Only 12% of people wash their hands before eating

Hand Washing before eating copy

Only 12% of people wash their hands before eating – despite them being more unhygienic than a park bench or escalator rail

•    Experts recommend washing hands for around 30 seconds, despite most people thinking 15 seconds is long enough

•    From escalator handrails to park benches, the most bacteria ridden swabs were still hundreds of times cleaner than the average pair of hands

  1. The human hand harbours more harmful bacteria than public surfaces, a new study has found.
  2. Researchers found the average pair of human hands is more unhygienic than escalators and benches in busy shopping centres and parks.
  3. Yet only one in eight people always wash their hands before eating, the study shows.
  4. Swabs taken from dirty looking surfaces in St Albans city centre and Luton Town Mall revealed a surprising lack of harmful bugs.
  5. The average pair of human hands is more unhygienic than escalators and benches in busy shopping centres and parks
  6. From escalator handrails to park benches, the most bacteria ridden swabs were still hundreds of times cleaner than the average pair of hands.
  7. It means hands are far more likely to make us unwell than the apparently filthy surfaces in and around cafes and fast food restaurants we try to avoid.
  8. Laboratory tests on 25 samples from tables, benches, escalator handrails, high chairs and children’s ride-on toys which looked stained, dirty and worn found hardly any harmful bacteria including staphylococcus, E.coli and enterobacteriaceae, which has been linked to deaths.


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The reading was so low that the bacteria were either not present or were but only in tiny quantities, in most cases fewer than 10 per square cm.

The overall quantity was relatively low with 33,000 the worst example, a wooden public bench.

Meanwhile, the average person carries more than 10 million bacteria on the hands alone and a University of Arizona study found a typical kitchen sponge will contain several million.

Meanwhile, a parallel survey found 92 per cent would avoid dirty looking tables and seats, citing health as the primary concern.

By contrast, just 13 per cent would avoid eating unless they had washed or cleansed their hands.

Two years ago a UK study found faecal germs are present on 26 per cent of hands.


•    There can be more than 1,000 resident bacteria per cm2 on your hand
•    By encouraging hand washing, illness can be reduced by 30 – 50 per cent
•    Under optimal conditions, bacteria can grow extremely rapidly and can double every 20 minutes
•    Damp hands spread 1,000 times more bacteria than dry hands
•    Contaminated hands regularly transfer viruses to many different surfaces or objects
•    Bacteria can stay alive on hands for up to three hours
•    Many bacteria grow best at a temperature of 37°C – our body temperature
•    The typical office worker’s hands come into contact with 10 million bacteria per day
•    Face or hand cream tubes in handbags can have more surface bacteria than the average toilet seat
•    Handles of handbags are home to more bacteria than the average toilet seat


The UN estimates hand washing alone could save more than a million lives a year from diarrhoeal diseases and prevent respiratory infections.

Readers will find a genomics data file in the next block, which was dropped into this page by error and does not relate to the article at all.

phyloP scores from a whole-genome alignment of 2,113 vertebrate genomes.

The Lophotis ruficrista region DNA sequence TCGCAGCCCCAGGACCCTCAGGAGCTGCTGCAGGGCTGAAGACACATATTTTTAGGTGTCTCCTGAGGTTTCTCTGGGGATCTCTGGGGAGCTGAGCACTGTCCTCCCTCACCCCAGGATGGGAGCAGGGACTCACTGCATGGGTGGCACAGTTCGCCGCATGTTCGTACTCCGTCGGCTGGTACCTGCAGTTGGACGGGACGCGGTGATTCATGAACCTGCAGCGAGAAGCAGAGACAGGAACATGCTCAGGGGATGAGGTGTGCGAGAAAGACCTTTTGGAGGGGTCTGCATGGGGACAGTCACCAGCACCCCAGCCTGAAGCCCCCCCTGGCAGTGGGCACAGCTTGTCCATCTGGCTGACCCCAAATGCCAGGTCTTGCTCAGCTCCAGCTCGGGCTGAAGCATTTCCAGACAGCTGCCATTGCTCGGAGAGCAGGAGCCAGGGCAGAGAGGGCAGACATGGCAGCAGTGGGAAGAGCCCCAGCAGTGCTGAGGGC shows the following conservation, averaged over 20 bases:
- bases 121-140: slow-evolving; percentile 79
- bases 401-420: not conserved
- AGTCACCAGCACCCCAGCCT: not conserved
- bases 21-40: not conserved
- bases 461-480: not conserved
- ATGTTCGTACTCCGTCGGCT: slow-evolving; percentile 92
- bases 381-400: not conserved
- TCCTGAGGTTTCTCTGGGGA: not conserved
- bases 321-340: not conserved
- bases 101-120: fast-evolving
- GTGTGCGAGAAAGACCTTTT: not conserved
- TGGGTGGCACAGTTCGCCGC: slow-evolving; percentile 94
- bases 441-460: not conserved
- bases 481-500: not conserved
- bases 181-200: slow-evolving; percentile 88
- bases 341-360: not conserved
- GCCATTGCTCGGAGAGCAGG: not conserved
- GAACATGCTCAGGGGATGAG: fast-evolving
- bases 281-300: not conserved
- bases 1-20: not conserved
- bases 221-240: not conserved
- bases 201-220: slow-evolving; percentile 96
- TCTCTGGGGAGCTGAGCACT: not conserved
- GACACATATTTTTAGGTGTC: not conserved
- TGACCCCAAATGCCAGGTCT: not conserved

Bola Lafe, founder of water sanitisers Aquaint, which commissioned the research, said: ‘This study highlights the fact people avoid what they believe will make them unwell.

‘In fact, we need to narrow the lens when it comes to spotting potential risks to health.

‘Our hands operate a highly effective public transport network for bacteria and viruses. During the course of a day, we all touch hundreds of surfaces and have varying attitudes to hand washing.

‘This is totally out of our control so rather than just avoiding certain areas, good hand hygiene should be the top priority.

‘Our hands are in frequent contact with our mouths or with items that we put in our mouths, making them the fastest route to illness.’

He added: ‘A dirty table is not pleasant but neither is it dangerous by default.

‘By contrast, a gleaming shiny table could well be harbouring high levels of potentially dangerous bacteria. The lesson is unless you have cleaned your hands as well as the surface, it is a lottery.’

A second study, conducted by Initial Washroom Hygiene, found almost a quarter of people out on their lunch break were carrying potentially elevated levels of bacteria on their hands.

Around 300 people’s hands, handbags, mobile phones and other personal items were swabbed at an event in central London.

Researchers found 56 of the 234 people who offered their hands for testing were carrying potentially high levels of bacteria, which could indicate a high risk of cross-contamination.
Hand washing with soap removes germs from hands which helps prevent infections because:

•    People frequently touch their eyes, nose, and mouth without even realising it
•    Germs can get into the body through the eyes, nose and mouth and cause illness
•    Germs from unwashed hands can get into foods and drinks while people prepare or consume them
•     Germs can multiply in some types of foods or drinks, under certain conditions, and make people ill   
•    Germs from unwashed hands can be transferred to other objects, like handrails, table tops, or toys, and then transferred to another person’s hands
•    Removing germs through hand washing therefore helps prevent diarrhoea and other infections and can help prevent skin and eye infections

PUBLISHED: 1 August 2014 |

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